BALTIMORE -- Three years after protests broke out at Johns Hopkins University over the school's plan to create a private police force, the school has revived its plan.
But it's coming with another round of pushback.
Students brought signs and megaphones, and were chanting over part of the presentation -- to the point the school had to pause the meeting.
Some students say they'll feel safer with additional security, others saying they don't want police on campus at all.
"I think there's absolutely no excuse for there to be more cops on campus," said freshman Calvin Runnels.
This was the Johns Hopkins' first town hall about the memorandum of understanding between the university and the Baltimore Police Department as the school moves forward with plans to establish its own private police force.
It's something Dr. Branville Bard Jr., the university's vice president of public safety, says has been in the works for some time.
"It's of upmost importance that we ensure everyone who comes here to study to work to do research is safe," he said.
According to the draft document, the university's armed officers will wear body cameras and are responsible to patrol the university's Homewood, Peabody and medical campuses.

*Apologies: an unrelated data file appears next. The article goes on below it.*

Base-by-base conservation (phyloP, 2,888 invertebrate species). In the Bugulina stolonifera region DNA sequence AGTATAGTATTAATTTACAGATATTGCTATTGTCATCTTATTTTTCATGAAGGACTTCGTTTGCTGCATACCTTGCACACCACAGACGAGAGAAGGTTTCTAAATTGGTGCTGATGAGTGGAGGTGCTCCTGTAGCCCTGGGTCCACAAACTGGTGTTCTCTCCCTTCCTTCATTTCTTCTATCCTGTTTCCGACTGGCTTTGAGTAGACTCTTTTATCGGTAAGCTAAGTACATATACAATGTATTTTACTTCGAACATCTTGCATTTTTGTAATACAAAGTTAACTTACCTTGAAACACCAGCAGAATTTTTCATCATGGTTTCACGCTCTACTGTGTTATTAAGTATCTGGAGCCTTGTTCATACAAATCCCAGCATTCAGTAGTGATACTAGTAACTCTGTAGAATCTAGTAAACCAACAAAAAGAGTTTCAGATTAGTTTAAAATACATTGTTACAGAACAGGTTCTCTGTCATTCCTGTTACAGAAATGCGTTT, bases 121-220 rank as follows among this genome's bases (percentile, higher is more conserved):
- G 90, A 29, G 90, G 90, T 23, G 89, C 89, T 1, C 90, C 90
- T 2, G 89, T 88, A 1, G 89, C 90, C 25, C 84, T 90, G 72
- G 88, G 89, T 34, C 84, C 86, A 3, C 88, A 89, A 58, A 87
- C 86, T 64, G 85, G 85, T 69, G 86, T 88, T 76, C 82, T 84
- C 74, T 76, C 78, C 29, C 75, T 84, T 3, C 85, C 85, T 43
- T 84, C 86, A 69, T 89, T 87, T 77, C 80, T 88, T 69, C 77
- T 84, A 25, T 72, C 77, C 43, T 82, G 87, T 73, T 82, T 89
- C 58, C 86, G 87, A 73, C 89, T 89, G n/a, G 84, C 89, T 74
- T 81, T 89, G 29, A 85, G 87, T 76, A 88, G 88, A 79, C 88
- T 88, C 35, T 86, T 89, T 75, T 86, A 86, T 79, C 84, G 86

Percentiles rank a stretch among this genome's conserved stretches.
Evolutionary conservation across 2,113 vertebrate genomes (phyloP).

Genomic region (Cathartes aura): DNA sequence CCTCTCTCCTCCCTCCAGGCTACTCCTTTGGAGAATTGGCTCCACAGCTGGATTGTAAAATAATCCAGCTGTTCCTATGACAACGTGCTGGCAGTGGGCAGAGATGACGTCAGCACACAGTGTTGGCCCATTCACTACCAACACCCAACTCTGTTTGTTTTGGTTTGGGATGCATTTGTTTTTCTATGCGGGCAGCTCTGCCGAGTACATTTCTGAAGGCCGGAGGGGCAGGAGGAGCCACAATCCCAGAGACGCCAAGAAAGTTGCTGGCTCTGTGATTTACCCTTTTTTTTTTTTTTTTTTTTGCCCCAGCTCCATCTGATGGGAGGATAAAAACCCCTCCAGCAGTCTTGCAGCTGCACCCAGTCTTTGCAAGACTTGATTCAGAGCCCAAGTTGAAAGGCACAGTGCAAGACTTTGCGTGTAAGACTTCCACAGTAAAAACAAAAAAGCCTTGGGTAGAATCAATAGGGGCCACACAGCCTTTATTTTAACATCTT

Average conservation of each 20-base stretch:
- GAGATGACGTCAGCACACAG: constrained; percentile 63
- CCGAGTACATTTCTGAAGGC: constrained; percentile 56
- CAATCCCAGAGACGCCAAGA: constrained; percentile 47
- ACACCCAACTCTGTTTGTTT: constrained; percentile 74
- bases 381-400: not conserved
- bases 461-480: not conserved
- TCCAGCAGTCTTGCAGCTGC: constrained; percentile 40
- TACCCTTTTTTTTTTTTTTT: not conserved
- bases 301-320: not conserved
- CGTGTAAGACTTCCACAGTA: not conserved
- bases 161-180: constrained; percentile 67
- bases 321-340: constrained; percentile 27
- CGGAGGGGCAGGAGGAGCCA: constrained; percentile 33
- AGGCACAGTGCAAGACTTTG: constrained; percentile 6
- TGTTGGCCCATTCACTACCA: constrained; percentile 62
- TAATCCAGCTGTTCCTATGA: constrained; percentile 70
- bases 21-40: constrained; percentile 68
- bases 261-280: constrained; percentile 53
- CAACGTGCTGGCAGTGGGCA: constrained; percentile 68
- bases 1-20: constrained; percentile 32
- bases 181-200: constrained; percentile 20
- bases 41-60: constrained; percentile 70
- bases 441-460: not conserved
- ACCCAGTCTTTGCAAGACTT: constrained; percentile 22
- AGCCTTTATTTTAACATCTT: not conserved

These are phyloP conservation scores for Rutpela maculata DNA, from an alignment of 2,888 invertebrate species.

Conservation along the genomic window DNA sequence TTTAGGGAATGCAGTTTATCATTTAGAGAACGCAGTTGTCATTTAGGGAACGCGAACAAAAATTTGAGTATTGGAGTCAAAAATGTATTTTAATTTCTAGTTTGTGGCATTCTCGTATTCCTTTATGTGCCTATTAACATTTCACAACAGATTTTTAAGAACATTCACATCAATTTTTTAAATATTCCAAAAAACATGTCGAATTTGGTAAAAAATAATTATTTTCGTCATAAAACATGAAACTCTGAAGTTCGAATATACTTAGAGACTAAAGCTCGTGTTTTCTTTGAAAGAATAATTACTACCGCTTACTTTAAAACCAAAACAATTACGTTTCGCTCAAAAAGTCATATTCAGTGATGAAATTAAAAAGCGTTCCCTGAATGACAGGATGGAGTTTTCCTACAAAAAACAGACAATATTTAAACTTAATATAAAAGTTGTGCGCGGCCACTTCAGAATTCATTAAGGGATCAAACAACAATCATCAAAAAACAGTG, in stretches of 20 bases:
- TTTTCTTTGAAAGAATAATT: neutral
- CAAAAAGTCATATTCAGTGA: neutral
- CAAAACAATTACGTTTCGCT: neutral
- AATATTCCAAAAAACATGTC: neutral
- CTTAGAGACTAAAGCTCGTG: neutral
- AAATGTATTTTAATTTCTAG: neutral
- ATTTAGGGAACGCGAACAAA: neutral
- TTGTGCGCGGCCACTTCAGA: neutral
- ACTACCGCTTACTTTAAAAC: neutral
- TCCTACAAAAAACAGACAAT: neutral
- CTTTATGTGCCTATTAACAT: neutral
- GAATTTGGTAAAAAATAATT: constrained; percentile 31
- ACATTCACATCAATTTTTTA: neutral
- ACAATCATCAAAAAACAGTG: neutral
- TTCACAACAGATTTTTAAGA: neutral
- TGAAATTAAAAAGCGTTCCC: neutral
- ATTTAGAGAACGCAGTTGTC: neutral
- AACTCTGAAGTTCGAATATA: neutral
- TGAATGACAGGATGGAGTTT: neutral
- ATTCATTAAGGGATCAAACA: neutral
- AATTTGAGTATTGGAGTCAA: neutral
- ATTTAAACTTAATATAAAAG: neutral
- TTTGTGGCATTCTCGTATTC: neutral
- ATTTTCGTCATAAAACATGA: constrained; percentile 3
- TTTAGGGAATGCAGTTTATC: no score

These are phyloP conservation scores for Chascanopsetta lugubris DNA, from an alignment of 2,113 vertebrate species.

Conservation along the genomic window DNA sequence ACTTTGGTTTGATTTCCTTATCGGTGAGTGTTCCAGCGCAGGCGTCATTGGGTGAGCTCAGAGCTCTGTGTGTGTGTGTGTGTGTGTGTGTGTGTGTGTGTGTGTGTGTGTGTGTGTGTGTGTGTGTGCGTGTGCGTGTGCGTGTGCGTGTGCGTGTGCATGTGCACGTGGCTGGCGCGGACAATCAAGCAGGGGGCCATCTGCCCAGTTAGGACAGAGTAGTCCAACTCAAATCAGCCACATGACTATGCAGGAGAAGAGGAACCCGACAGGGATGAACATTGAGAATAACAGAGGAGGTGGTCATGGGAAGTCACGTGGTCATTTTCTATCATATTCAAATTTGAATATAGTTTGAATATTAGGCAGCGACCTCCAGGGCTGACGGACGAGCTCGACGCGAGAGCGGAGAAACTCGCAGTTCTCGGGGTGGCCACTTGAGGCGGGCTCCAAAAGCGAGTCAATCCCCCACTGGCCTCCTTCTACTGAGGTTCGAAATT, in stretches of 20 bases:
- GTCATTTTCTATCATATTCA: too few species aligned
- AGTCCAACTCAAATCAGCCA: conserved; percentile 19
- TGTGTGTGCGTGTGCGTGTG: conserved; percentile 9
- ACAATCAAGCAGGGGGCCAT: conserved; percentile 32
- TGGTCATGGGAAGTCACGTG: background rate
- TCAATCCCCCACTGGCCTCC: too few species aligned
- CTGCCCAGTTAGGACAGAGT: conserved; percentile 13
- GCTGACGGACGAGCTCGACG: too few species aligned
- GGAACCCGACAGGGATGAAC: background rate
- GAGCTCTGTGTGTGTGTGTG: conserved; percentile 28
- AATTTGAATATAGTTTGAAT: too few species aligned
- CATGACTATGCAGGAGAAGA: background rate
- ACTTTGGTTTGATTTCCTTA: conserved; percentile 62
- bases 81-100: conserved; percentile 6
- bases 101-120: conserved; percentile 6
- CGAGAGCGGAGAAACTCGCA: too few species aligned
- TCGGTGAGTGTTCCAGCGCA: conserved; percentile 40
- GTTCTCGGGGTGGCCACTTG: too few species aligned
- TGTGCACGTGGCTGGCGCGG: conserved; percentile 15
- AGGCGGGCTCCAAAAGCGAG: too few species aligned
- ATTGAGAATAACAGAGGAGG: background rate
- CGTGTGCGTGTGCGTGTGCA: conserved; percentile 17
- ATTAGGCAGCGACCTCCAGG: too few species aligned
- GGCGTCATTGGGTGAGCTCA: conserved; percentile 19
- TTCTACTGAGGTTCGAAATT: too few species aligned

They'll only be allowed to exercise police powers off campus when pursing a suspect or directing traffic, while city police handle crimes that require a mobile crime unit.
"Public safety is always going to be more than just policing," said Bard.
The plan has been a hot topic of debate. It was put on hold three years ago after the nationwide protests erupted following the death of George Floyd, who died after Officer Derek Chauvin pinned him to the ground with a knee on Floyd's neck.
But now Johns Hopkins' proposal is now back up for public comment.
Assistant track and field coach Shedrick Elliot III said he thinks a private force is a good idea.
"Eighteen to 22-years-olds could almost dictate to a degree, Hey this is how we want our police force to look like, this is how we want them to police us," he said.
But students like Runnels aren't interested.
"I think it would be better to have no police on campus," said Runnels. "Police don't make us safer, we make us safer."
This was the first of three town halls. There will be another one on Sept. 29 at 7 p.m.
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